“… a “frisk” or “pat-down” search at the point of arrest will generally suffice for the purposes of determining if the accused has secreted weapons on his person.  Only if the frisk search reveals a possible weapon secreted on the detainee’s person or if the particular circumstances of the case raise the risk that a weapon is concealed on the detainee’s person will a strip search be justified.  Whether searching for evidence or for weapons, the mere possibility that an individual may be concealing evidence or weapons upon his person is not sufficient to justify a strip search.”

And then in Paragraph 98:

“.. . a strip search is a much more intrusive search and, accordingly, a higher degree of justification is required in order to support the higher degree of interference with individual freedom and dignity.  In order to meet the constitutional standard of reasonableness that will justify a strip search, the police must establish that they have reasonable and probable grounds for concluding that a strip search is necessary in the particular circumstances of the arrest.”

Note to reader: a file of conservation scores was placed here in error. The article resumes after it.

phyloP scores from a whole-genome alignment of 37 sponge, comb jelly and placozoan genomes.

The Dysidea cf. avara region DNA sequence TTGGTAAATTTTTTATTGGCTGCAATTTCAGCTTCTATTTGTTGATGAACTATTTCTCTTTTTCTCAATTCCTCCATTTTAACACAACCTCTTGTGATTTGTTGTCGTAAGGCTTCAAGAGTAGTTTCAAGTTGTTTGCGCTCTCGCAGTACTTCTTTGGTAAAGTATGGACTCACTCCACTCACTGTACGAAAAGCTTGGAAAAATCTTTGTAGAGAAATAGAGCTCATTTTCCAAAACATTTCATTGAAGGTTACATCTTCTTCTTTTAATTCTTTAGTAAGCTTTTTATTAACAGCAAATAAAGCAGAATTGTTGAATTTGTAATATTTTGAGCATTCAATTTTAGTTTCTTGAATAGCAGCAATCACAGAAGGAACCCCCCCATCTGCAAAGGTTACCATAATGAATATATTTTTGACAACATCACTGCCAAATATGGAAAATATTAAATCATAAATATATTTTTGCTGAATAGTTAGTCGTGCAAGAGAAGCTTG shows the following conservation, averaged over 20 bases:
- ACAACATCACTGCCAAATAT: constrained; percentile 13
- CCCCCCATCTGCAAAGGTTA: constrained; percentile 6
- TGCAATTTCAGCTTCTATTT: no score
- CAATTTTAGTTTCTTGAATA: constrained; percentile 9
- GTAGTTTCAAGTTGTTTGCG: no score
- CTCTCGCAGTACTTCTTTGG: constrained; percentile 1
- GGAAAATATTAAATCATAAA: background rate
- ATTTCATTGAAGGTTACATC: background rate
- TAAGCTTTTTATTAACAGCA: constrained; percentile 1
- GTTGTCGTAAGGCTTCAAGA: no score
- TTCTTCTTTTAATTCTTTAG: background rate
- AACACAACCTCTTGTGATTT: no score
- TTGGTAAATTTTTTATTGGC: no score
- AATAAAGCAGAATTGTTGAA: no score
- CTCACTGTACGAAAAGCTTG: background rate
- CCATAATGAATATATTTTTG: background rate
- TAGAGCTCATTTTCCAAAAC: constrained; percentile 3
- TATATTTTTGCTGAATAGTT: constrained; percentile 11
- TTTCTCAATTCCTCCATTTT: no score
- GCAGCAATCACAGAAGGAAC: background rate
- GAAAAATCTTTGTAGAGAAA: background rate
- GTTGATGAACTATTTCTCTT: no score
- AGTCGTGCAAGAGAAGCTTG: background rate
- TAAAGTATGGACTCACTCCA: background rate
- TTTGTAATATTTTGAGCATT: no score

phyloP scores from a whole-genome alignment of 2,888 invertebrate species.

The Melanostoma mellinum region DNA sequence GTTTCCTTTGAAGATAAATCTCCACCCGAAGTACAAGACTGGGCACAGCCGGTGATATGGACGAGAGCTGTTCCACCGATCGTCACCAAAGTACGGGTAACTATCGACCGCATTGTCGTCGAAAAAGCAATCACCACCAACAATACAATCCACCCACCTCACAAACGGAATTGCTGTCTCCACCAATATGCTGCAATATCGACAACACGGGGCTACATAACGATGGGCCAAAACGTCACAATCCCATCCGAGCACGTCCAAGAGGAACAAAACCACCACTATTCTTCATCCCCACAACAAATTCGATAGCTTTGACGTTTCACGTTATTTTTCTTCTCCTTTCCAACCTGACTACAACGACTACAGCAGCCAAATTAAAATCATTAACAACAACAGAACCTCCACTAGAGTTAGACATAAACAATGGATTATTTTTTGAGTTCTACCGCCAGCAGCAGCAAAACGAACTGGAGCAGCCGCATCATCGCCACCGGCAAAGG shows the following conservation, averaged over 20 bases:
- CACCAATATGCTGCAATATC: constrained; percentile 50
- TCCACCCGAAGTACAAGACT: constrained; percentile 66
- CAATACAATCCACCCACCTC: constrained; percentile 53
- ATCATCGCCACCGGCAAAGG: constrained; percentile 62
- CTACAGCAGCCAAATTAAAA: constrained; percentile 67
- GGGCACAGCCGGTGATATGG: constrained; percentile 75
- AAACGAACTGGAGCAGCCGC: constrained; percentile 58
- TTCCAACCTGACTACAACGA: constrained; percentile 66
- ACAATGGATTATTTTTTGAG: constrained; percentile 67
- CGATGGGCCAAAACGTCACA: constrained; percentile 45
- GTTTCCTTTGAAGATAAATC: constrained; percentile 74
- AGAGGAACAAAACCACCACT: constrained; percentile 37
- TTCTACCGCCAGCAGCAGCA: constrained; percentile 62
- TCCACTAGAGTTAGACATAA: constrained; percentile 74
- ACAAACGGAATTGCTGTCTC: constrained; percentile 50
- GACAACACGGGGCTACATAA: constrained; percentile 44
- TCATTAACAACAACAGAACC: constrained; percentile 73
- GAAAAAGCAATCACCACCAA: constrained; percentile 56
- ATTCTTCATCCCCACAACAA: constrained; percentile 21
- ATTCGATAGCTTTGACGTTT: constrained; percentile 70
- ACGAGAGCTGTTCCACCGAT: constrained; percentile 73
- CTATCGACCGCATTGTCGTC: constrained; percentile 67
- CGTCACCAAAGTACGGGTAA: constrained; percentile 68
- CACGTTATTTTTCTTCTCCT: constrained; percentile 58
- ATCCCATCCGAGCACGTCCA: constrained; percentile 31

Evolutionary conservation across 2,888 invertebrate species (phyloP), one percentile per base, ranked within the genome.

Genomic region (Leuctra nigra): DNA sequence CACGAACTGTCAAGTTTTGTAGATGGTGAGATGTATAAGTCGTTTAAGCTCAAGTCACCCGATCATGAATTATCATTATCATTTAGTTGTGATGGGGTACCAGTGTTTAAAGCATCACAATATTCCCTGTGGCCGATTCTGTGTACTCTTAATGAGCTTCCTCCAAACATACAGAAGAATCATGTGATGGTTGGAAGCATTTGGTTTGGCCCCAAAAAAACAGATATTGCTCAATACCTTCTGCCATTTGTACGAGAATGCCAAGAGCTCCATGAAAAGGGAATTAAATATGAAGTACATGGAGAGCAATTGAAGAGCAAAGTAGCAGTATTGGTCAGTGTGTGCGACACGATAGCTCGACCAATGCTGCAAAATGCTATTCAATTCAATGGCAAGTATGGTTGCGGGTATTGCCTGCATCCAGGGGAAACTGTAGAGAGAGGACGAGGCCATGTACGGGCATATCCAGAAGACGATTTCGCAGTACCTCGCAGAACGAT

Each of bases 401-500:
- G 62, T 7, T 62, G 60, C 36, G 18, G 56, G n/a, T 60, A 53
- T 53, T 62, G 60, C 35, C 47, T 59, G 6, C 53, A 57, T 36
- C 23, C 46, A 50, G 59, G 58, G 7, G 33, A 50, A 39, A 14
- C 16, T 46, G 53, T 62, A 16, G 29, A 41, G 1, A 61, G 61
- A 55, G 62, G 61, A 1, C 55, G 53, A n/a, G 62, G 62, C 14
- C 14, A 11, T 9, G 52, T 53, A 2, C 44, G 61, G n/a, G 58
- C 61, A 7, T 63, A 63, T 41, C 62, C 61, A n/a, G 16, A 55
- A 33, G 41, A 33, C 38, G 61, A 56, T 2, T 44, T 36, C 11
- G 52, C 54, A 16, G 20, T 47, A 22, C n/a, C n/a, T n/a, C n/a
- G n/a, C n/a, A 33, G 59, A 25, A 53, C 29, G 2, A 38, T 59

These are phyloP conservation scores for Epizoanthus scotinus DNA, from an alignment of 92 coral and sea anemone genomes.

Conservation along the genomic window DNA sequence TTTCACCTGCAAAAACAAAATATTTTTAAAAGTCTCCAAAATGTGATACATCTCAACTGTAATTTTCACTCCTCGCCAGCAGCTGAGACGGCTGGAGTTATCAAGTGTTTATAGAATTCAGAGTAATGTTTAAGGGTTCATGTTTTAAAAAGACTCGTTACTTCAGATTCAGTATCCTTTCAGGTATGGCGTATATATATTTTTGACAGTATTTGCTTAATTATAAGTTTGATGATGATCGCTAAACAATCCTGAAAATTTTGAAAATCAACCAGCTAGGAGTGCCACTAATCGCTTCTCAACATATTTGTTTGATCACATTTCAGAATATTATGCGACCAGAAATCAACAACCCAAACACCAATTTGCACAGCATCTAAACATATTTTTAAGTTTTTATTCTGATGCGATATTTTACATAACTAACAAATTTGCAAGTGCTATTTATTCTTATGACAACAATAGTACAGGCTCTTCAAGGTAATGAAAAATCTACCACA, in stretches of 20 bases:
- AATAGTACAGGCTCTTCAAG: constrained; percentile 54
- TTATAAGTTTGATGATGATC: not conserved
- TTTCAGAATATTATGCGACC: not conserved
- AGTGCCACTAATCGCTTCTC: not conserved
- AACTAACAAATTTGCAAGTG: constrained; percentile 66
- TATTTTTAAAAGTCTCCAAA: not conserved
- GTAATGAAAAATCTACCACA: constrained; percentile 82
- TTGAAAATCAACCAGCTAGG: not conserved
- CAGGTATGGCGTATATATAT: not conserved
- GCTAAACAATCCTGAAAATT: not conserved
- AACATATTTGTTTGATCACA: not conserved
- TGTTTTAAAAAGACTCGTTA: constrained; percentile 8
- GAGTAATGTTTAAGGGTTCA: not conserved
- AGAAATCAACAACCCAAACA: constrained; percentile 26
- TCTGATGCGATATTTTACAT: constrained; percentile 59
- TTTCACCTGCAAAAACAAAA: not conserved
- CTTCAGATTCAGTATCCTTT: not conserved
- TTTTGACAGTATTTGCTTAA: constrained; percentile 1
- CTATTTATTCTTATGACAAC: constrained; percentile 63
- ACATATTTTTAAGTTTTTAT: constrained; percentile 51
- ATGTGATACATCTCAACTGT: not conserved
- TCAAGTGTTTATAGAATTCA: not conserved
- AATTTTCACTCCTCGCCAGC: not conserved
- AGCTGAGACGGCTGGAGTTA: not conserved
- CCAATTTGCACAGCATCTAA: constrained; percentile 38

We believe that on the basis of the Golden decision, a strip search rate of about 5 per cent of those arrested would be reasonable.

But the Toronto police refuse to comply with the Golden decision. During the last ten years the number of strips searches conducted by the Toronto police has  increased.

In 2001, 32 per cent of those arrested were strip searched. In 2004,  the number had jumped to 37.4%, and by 2010,  almost 60 per cent – 31,072 persons. In 2011, it was about 55 per cent and we believe it has continued at about that level. Toronto police claim, using Record of Arrests, that the per centage of those stripped searched is about 34 per cent: we worked out per centages on the basis of the number of individuals the police reported were arrested in each year, and we believe that reflects reality much better. In any case, the numbers are far too high.

The number arrested annually for drug offences in Toronto is less than 7000; the number arrested for crimes of violence involving a weapon was probably less than 5000. The Court stated in the Golden decision that the strip search must be for evidence related to the grounds of arrest or for weapons.  Then why were the many thousands of other individuals strip searched?